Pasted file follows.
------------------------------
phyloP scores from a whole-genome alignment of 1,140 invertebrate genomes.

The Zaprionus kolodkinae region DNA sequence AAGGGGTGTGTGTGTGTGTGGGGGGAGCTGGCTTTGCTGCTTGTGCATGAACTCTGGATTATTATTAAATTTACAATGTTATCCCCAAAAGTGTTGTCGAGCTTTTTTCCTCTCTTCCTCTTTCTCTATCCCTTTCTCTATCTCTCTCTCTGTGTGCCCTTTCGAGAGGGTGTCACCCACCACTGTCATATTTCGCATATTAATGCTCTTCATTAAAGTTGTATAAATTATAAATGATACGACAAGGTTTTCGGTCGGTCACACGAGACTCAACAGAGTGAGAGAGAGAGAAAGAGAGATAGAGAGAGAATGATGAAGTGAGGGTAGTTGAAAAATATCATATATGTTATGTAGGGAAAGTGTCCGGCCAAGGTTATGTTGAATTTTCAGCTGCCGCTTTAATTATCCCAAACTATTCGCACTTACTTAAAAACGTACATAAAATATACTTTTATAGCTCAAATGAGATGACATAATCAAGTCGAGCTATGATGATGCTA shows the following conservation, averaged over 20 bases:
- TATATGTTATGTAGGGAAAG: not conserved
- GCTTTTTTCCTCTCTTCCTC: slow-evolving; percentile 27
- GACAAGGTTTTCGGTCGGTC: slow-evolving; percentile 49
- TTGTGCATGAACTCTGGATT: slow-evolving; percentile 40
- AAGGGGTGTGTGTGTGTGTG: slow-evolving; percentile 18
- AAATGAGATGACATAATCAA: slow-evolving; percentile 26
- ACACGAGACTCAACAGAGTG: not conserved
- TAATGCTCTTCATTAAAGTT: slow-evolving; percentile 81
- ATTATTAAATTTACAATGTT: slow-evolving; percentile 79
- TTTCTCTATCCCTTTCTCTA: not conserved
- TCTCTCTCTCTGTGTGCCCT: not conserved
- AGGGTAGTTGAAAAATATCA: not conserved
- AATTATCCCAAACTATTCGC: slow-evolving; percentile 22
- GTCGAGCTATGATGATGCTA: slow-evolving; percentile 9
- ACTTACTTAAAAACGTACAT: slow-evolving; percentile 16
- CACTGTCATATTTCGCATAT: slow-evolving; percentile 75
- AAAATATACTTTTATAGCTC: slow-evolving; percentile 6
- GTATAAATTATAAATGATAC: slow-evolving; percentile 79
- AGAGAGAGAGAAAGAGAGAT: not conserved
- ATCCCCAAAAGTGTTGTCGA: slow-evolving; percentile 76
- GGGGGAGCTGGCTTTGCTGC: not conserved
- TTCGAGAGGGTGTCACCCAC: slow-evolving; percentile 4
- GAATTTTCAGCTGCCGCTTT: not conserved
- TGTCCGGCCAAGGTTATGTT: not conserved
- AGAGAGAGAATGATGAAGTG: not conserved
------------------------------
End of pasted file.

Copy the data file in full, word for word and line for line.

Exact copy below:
phyloP scores from a whole-genome alignment of 1,140 invertebrate genomes.

The Zaprionus kolodkinae region DNA sequence AAGGGGTGTGTGTGTGTGTGGGGGGAGCTGGCTTTGCTGCTTGTGCATGAACTCTGGATTATTATTAAATTTACAATGTTATCCCCAAAAGTGTTGTCGAGCTTTTTTCCTCTCTTCCTCTTTCTCTATCCCTTTCTCTATCTCTCTCTCTGTGTGCCCTTTCGAGAGGGTGTCACCCACCACTGTCATATTTCGCATATTAATGCTCTTCATTAAAGTTGTATAAATTATAAATGATACGACAAGGTTTTCGGTCGGTCACACGAGACTCAACAGAGTGAGAGAGAGAGAAAGAGAGATAGAGAGAGAATGATGAAGTGAGGGTAGTTGAAAAATATCATATATGTTATGTAGGGAAAGTGTCCGGCCAAGGTTATGTTGAATTTTCAGCTGCCGCTTTAATTATCCCAAACTATTCGCACTTACTTAAAAACGTACATAAAATATACTTTTATAGCTCAAATGAGATGACATAATCAAGTCGAGCTATGATGATGCTA shows the following conservation, averaged over 20 bases:
- TATATGTTATGTAGGGAAAG: not conserved
- GCTTTTTTCCTCTCTTCCTC: slow-evolving; percentile 27
- GACAAGGTTTTCGGTCGGTC: slow-evolving; percentile 49
- TTGTGCATGAACTCTGGATT: slow-evolving; percentile 40
- AAGGGGTGTGTGTGTGTGTG: slow-evolving; percentile 18
- AAATGAGATGACATAATCAA: slow-evolving; percentile 26
- ACACGAGACTCAACAGAGTG: not conserved
- TAATGCTCTTCATTAAAGTT: slow-evolving; percentile 81
- ATTATTAAATTTACAATGTT: slow-evolving; percentile 79
- TTTCTCTATCCCTTTCTCTA: not conserved
- TCTCTCTCTCTGTGTGCCCT: not conserved
- AGGGTAGTTGAAAAATATCA: not conserved
- AATTATCCCAAACTATTCGC: slow-evolving; percentile 22
- GTCGAGCTATGATGATGCTA: slow-evolving; percentile 9
- ACTTACTTAAAAACGTACAT: slow-evolving; percentile 16
- CACTGTCATATTTCGCATAT: slow-evolving; percentile 75
- AAAATATACTTTTATAGCTC: slow-evolving; percentile 6
- GTATAAATTATAAATGATAC: slow-evolving; percentile 79
- AGAGAGAGAGAAAGAGAGAT: not conserved
- ATCCCCAAAAGTGTTGTCGA: slow-evolving; percentile 76
- GGGGGAGCTGGCTTTGCTGC: not conserved
- TTCGAGAGGGTGTCACCCAC: slow-evolving; percentile 4
- GAATTTTCAGCTGCCGCTTT: not conserved
- TGTCCGGCCAAGGTTATGTT: not conserved
- AGAGAGAGAATGATGAAGTG: not conserved